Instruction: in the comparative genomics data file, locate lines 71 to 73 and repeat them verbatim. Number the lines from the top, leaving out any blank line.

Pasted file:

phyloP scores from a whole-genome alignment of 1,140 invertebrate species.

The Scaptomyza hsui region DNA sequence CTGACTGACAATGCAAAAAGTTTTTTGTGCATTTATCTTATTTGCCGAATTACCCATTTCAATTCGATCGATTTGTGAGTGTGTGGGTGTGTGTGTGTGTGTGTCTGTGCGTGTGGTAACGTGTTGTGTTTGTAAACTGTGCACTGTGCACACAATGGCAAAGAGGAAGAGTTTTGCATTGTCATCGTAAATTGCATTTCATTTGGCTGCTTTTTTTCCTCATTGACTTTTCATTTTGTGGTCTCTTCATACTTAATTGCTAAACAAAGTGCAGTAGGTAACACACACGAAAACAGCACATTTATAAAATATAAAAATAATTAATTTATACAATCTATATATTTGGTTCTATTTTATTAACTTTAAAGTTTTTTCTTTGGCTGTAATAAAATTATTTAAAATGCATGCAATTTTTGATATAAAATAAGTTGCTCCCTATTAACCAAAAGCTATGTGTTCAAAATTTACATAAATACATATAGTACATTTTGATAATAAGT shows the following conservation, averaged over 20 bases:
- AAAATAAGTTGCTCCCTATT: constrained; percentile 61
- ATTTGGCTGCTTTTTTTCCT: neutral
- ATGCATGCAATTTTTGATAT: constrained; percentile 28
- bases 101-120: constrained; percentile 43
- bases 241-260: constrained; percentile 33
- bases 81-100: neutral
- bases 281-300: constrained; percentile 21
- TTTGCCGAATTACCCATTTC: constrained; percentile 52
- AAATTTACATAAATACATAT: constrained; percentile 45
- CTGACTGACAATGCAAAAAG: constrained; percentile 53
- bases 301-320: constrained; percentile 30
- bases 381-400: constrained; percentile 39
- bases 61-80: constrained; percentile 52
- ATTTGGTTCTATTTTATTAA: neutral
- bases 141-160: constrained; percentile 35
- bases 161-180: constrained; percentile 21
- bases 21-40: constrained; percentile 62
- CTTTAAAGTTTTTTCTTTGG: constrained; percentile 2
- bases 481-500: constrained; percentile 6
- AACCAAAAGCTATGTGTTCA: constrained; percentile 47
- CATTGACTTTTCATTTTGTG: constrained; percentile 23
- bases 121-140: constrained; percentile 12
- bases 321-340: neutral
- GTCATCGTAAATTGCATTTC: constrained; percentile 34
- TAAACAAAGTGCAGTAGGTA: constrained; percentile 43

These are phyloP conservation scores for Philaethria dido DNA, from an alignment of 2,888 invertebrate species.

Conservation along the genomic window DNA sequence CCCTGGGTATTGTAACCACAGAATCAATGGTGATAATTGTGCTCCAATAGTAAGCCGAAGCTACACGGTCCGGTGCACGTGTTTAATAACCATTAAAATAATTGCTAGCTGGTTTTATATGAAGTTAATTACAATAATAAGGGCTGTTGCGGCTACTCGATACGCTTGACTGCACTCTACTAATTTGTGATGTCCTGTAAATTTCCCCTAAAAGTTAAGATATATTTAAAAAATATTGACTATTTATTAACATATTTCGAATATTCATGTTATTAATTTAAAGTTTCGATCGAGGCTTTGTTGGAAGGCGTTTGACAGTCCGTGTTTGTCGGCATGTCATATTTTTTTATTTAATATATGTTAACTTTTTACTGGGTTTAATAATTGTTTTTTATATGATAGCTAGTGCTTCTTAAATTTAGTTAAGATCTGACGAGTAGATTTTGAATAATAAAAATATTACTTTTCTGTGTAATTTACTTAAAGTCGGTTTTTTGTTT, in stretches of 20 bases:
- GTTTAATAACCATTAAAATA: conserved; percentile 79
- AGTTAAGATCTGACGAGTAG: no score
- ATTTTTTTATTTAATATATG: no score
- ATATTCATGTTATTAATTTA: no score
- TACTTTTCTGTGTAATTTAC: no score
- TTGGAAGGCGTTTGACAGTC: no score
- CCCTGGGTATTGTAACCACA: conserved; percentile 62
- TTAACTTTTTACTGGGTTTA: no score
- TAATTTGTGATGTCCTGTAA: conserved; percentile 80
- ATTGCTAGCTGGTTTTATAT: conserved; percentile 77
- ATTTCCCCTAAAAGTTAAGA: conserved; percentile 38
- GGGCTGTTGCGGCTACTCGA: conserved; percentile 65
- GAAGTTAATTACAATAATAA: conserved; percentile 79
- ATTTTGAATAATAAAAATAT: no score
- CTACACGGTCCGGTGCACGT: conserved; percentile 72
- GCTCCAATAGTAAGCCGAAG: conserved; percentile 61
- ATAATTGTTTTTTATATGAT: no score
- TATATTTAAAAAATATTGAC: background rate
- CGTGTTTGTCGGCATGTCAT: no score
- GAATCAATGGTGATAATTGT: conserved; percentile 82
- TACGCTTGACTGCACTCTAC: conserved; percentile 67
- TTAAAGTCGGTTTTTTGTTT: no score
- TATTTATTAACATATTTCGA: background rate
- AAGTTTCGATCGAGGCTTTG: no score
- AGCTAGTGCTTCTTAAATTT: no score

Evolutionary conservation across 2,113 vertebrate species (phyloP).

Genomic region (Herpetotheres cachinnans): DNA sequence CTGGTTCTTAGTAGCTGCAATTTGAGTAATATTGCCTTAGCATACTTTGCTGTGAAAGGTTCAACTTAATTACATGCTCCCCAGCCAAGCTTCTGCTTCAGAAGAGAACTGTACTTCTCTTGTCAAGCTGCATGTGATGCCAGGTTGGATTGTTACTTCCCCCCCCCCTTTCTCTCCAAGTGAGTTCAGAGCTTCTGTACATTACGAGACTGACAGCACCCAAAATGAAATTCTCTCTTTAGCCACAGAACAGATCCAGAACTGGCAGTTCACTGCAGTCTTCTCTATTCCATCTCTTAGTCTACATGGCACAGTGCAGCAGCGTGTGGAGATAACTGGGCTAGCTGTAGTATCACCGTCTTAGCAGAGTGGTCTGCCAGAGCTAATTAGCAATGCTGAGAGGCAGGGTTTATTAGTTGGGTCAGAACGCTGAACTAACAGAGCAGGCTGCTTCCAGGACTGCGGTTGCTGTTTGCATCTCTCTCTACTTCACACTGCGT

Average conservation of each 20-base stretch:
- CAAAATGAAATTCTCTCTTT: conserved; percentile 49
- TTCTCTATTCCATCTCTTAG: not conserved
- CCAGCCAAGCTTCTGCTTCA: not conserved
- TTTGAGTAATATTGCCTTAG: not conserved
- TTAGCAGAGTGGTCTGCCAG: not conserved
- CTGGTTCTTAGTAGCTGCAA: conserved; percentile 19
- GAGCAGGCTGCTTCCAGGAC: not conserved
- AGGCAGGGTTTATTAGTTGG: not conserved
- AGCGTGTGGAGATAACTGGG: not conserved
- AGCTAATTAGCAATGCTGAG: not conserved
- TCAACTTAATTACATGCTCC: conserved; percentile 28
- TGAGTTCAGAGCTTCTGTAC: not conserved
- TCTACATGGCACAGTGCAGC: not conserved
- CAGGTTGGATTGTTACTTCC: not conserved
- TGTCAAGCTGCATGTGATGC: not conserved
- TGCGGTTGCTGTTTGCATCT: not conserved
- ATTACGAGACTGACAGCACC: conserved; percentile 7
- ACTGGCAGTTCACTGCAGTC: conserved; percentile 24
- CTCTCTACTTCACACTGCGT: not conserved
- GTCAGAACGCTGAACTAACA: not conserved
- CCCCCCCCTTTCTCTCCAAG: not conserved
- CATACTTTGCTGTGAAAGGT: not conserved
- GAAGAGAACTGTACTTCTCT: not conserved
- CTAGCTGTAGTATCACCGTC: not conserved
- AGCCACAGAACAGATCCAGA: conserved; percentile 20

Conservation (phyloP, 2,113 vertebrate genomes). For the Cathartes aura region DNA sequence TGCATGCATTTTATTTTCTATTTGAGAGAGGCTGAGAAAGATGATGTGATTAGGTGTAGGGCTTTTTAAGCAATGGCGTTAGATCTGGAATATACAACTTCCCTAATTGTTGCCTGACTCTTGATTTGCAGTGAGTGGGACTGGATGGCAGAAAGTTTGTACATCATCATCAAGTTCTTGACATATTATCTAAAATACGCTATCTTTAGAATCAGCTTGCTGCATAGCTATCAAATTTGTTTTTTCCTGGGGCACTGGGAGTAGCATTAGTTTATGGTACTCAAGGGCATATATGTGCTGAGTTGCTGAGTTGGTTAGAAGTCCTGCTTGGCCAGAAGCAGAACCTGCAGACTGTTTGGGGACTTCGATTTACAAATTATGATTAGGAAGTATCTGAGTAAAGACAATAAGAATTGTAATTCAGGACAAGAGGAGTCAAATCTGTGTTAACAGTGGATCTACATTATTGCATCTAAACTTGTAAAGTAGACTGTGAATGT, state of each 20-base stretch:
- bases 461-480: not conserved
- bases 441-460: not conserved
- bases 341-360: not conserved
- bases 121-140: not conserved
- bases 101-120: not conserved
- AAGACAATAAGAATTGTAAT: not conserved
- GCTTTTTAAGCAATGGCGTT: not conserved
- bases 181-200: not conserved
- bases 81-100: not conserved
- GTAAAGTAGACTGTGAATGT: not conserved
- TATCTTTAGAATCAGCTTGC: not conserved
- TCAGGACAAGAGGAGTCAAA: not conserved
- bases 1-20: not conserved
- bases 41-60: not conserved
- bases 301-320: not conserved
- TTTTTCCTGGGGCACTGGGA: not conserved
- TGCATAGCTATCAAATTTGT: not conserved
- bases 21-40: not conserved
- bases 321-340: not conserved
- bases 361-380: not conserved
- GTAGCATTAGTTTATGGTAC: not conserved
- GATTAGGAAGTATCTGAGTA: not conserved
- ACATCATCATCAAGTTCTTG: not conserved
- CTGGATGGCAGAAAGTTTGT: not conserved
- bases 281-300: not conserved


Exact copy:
- CAGGTTGGATTGTTACTTCC: not conserved
- TGTCAAGCTGCATGTGATGC: not conserved
- TGCGGTTGCTGTTTGCATCT: not conserved